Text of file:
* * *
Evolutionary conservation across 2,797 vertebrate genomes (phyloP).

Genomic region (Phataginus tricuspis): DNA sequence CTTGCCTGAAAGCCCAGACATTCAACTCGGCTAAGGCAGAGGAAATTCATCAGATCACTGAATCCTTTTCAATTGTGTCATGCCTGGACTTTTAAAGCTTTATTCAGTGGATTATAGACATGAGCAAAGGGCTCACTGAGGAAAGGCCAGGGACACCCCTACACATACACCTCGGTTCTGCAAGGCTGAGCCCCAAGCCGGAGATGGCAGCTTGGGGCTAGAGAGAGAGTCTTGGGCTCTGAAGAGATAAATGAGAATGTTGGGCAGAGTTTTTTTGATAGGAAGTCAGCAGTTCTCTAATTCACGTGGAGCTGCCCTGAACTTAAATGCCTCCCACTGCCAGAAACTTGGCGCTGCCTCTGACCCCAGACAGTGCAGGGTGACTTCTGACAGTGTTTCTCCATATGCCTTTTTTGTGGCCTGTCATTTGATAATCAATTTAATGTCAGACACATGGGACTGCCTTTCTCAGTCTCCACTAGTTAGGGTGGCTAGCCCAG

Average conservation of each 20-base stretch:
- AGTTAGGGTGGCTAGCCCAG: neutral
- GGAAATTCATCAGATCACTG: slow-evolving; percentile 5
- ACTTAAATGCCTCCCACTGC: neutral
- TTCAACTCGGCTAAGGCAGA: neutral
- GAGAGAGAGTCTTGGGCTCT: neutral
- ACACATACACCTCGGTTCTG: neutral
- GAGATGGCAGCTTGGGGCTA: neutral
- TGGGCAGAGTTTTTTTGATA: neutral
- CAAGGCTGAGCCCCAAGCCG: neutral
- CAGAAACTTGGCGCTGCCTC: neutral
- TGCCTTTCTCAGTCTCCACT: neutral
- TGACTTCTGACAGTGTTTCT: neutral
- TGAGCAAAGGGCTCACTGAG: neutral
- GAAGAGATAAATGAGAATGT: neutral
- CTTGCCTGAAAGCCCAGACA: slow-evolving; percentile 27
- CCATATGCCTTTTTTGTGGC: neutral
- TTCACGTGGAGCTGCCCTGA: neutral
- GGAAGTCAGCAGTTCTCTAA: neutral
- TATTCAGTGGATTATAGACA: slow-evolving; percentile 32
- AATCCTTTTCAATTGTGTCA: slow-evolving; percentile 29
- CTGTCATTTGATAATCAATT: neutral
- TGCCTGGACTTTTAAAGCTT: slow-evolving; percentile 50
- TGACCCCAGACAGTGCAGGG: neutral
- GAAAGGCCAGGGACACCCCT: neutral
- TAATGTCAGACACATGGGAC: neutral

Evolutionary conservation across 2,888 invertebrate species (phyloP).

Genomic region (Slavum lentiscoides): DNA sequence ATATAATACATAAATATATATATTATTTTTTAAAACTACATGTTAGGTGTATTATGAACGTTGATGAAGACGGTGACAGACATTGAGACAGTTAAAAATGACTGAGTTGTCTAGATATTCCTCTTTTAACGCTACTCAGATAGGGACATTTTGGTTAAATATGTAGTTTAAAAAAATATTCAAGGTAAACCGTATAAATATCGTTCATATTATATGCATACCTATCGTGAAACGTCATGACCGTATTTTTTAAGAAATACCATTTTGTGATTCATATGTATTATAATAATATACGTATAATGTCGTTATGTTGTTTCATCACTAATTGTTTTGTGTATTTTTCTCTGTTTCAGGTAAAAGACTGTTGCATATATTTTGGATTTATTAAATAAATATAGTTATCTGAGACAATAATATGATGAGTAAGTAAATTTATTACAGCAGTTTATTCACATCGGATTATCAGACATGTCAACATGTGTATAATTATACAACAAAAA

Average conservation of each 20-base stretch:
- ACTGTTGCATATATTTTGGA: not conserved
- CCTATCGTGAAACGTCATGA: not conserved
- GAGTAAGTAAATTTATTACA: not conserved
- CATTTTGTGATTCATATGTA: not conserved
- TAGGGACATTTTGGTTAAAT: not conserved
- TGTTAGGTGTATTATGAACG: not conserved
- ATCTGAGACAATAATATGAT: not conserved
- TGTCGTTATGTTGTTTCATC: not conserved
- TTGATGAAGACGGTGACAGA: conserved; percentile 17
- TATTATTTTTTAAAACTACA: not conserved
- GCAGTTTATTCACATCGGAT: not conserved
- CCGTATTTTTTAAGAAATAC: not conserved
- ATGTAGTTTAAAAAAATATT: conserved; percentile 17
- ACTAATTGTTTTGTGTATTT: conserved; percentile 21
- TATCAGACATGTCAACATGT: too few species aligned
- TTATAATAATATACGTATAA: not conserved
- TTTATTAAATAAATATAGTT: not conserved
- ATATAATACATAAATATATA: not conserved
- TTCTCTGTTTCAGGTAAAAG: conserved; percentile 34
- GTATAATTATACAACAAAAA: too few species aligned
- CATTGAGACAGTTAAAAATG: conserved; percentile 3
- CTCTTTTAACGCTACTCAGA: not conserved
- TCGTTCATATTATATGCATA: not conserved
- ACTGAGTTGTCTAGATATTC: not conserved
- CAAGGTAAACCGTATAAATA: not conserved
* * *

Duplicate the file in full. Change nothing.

Evolutionary conservation across 2,797 vertebrate genomes (phyloP).

Genomic region (Phataginus tricuspis): DNA sequence CTTGCCTGAAAGCCCAGACATTCAACTCGGCTAAGGCAGAGGAAATTCATCAGATCACTGAATCCTTTTCAATTGTGTCATGCCTGGACTTTTAAAGCTTTATTCAGTGGATTATAGACATGAGCAAAGGGCTCACTGAGGAAAGGCCAGGGACACCCCTACACATACACCTCGGTTCTGCAAGGCTGAGCCCCAAGCCGGAGATGGCAGCTTGGGGCTAGAGAGAGAGTCTTGGGCTCTGAAGAGATAAATGAGAATGTTGGGCAGAGTTTTTTTGATAGGAAGTCAGCAGTTCTCTAATTCACGTGGAGCTGCCCTGAACTTAAATGCCTCCCACTGCCAGAAACTTGGCGCTGCCTCTGACCCCAGACAGTGCAGGGTGACTTCTGACAGTGTTTCTCCATATGCCTTTTTTGTGGCCTGTCATTTGATAATCAATTTAATGTCAGACACATGGGACTGCCTTTCTCAGTCTCCACTAGTTAGGGTGGCTAGCCCAG

Average conservation of each 20-base stretch:
- AGTTAGGGTGGCTAGCCCAG: neutral
- GGAAATTCATCAGATCACTG: slow-evolving; percentile 5
- ACTTAAATGCCTCCCACTGC: neutral
- TTCAACTCGGCTAAGGCAGA: neutral
- GAGAGAGAGTCTTGGGCTCT: neutral
- ACACATACACCTCGGTTCTG: neutral
- GAGATGGCAGCTTGGGGCTA: neutral
- TGGGCAGAGTTTTTTTGATA: neutral
- CAAGGCTGAGCCCCAAGCCG: neutral
- CAGAAACTTGGCGCTGCCTC: neutral
- TGCCTTTCTCAGTCTCCACT: neutral
- TGACTTCTGACAGTGTTTCT: neutral
- TGAGCAAAGGGCTCACTGAG: neutral
- GAAGAGATAAATGAGAATGT: neutral
- CTTGCCTGAAAGCCCAGACA: slow-evolving; percentile 27
- CCATATGCCTTTTTTGTGGC: neutral
- TTCACGTGGAGCTGCCCTGA: neutral
- GGAAGTCAGCAGTTCTCTAA: neutral
- TATTCAGTGGATTATAGACA: slow-evolving; percentile 32
- AATCCTTTTCAATTGTGTCA: slow-evolving; percentile 29
- CTGTCATTTGATAATCAATT: neutral
- TGCCTGGACTTTTAAAGCTT: slow-evolving; percentile 50
- TGACCCCAGACAGTGCAGGG: neutral
- GAAAGGCCAGGGACACCCCT: neutral
- TAATGTCAGACACATGGGAC: neutral

Evolutionary conservation across 2,888 invertebrate species (phyloP).

Genomic region (Slavum lentiscoides): DNA sequence ATATAATACATAAATATATATATTATTTTTTAAAACTACATGTTAGGTGTATTATGAACGTTGATGAAGACGGTGACAGACATTGAGACAGTTAAAAATGACTGAGTTGTCTAGATATTCCTCTTTTAACGCTACTCAGATAGGGACATTTTGGTTAAATATGTAGTTTAAAAAAATATTCAAGGTAAACCGTATAAATATCGTTCATATTATATGCATACCTATCGTGAAACGTCATGACCGTATTTTTTAAGAAATACCATTTTGTGATTCATATGTATTATAATAATATACGTATAATGTCGTTATGTTGTTTCATCACTAATTGTTTTGTGTATTTTTCTCTGTTTCAGGTAAAAGACTGTTGCATATATTTTGGATTTATTAAATAAATATAGTTATCTGAGACAATAATATGATGAGTAAGTAAATTTATTACAGCAGTTTATTCACATCGGATTATCAGACATGTCAACATGTGTATAATTATACAACAAAAA

Average conservation of each 20-base stretch:
- ACTGTTGCATATATTTTGGA: not conserved
- CCTATCGTGAAACGTCATGA: not conserved
- GAGTAAGTAAATTTATTACA: not conserved
- CATTTTGTGATTCATATGTA: not conserved
- TAGGGACATTTTGGTTAAAT: not conserved
- TGTTAGGTGTATTATGAACG: not conserved
- ATCTGAGACAATAATATGAT: not conserved
- TGTCGTTATGTTGTTTCATC: not conserved
- TTGATGAAGACGGTGACAGA: conserved; percentile 17
- TATTATTTTTTAAAACTACA: not conserved
- GCAGTTTATTCACATCGGAT: not conserved
- CCGTATTTTTTAAGAAATAC: not conserved
- ATGTAGTTTAAAAAAATATT: conserved; percentile 17
- ACTAATTGTTTTGTGTATTT: conserved; percentile 21
- TATCAGACATGTCAACATGT: too few species aligned
- TTATAATAATATACGTATAA: not conserved
- TTTATTAAATAAATATAGTT: not conserved
- ATATAATACATAAATATATA: not conserved
- TTCTCTGTTTCAGGTAAAAG: conserved; percentile 34
- GTATAATTATACAACAAAAA: too few species aligned
- CATTGAGACAGTTAAAAATG: conserved; percentile 3
- CTCTTTTAACGCTACTCAGA: not conserved
- TCGTTCATATTATATGCATA: not conserved
- ACTGAGTTGTCTAGATATTC: not conserved
- CAAGGTAAACCGTATAAATA: not conserved